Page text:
and across jurisdictions for government and
non-government agencies where there are concerns about
child safety and wellbeing. The Inter-jurisdictional
Child Protection Information Sharing
Project is being implemented under Strategy
3 of the Third Action Plan. This project, which is
being led by the NSW Department of Family
& Community Services, is exploring gaps
and barriers to the inter-jurisdictional
exchange of child protection information and
will consider options for improving
information exchange. The key focus points of
this project will be in addressing legislative
policy and organisational cultural changes required
to facilitate the sharing of information across
jurisdictional borders. The IT solution we’re
looking for will work in with this project by
addressing the practical and IT-based barriers to
information sharing as states improve
their legislation, policies and culture around
information exchange As such, it’s important
that the solution developed is scalable
to work with, not only under the current
conditions of the child protection system,
but also as states and territories make changes
to their systems. [ Slide – The IT Solution ] The solution we’re looking for is a near real
time check system which interacts with the
existing information systems of child protection authorities nationwide. Ideally, the system will
operate automatically as caseworkers enter new
information into their systems, as usual, and
identify whether a child or an adult of interest
that is being entered into the system is known
to child protection authorities in
other jurisdictions. If a match is identified,
the system should alert the caseworker that
information exists elsewhere and provide
the caseworker with information on who to
contact in order to access that information. Once legislative
and policy areas are addressed, the system
may also need to transfer background information
and case files across jurisdictions and the
solution should be scalable to meet
this future need. [ Slide – Types of Systems ] As an example of the complexity of the types
of systems involved in jurisdictions, we’ll use
NSW Family & Community Services, also known
as FACS, as an example. So FACS currently uses a number
of different IT systems. The main is the Key
Information Directory System, also
known as KIDS, the Child
Protection Helpline, ChildStory and the
Corporate Information Warehouse. KIDS is used by
caseworkers to record child protection
information, which is accessible
state wide. The Child Protection
Helpline is a phone service for reporting
about children at significant risk of harm. Data is recorded along
with the calls received. ChildStory is a new
solution for multiple user groups relevant to
child protection. It will replace a number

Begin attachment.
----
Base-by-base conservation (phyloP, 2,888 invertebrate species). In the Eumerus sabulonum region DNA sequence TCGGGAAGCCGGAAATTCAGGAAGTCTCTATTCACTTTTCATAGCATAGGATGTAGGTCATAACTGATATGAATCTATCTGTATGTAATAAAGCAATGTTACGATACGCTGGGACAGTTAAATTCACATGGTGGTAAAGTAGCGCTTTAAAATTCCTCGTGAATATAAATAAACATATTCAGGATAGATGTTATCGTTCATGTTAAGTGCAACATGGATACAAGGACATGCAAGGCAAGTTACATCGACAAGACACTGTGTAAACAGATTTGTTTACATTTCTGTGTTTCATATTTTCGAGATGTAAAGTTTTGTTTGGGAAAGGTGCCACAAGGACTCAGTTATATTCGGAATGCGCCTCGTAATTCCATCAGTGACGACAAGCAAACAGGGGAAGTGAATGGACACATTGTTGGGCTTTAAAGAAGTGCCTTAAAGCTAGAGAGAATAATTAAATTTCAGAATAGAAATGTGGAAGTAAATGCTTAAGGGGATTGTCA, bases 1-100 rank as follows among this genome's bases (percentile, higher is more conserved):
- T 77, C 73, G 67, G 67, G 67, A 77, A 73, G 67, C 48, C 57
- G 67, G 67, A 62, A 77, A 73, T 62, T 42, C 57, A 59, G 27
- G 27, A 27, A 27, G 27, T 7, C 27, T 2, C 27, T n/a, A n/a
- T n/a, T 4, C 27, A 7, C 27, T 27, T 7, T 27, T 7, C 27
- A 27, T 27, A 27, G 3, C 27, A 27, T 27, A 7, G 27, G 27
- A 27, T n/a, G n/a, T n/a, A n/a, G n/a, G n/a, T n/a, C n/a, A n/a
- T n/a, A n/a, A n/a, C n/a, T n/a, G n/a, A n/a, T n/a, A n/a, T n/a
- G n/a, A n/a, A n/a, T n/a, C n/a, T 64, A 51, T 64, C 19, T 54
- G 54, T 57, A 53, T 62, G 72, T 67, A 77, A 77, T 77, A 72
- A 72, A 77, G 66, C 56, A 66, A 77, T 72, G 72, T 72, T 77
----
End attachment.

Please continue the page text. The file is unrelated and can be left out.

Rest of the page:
of existing IT systems in FACS. It is currently in its
build phase with the first release for caseworkers
expected to be rolled out in early 2017. The Corporate Warehouse
information is less for frontline service
providers, and more for
corporate services. This information is used
for internal management decision-making purposes. [ Slide – Information ] There are several criteria that the solution
will need to fulfil, including that it must
address the provisions of the various privacy
acts and to protect the sensitive information and privacy of all parties involved. It will need to identify
business rules required to capture information from
disparate data sources governed by different
legislative requirements. It will need to cope with
partial data for matching. Importantly, it will need
to be scalable to allow for implementation
incrementally to include further categories of
related information, such as information
from Justice, Health, Child Support and the
non-government sector as legislative policy and
cultural barriers to information sharing
are addressed. It is also important to
highlight that we are not looking for a database,
as all information in case files will need to
be retained by the originating agency. [ Slide – Security ] It must have a high degree of information security, and
comply with all relevant security standards. It will need to include
an audit log function. It will not be a mechanism
to navigate policy or legislative barriers,
rather it will work with any of these existing
restrictions. It will need to feature
user-centred design that is easy to operate and
does not create additional workload for users. It will need to be
accessible by state and territory government
authorities providing statutory child
protection. It should have
the potential for notifications to be sent
to caseworkers where information changes
post-search. It will need to be
available via various digital channels, for
example, mobile, app, tablet or PC to facilitate
timely access to information, and should
also be useable across internet, high usage and
lower usage internet areas. [ Slide – Rollout ] We expect that the successful solution will be initially
trialled across two jurisdictions, which are
likely to be New South Wales and the ACT. If this trial
is successful, it is anticipated that
the solution will be implemented across child
protection agencies in all states and territories. There is also potential
for the solution to later be expanded to include
information from other sectors, for instance
from Justice, Health and
Education sectors. [ Slide – Contact ] If you have any questions, please email them to
[email protected] Thank you for your time.

Robin Kshlerin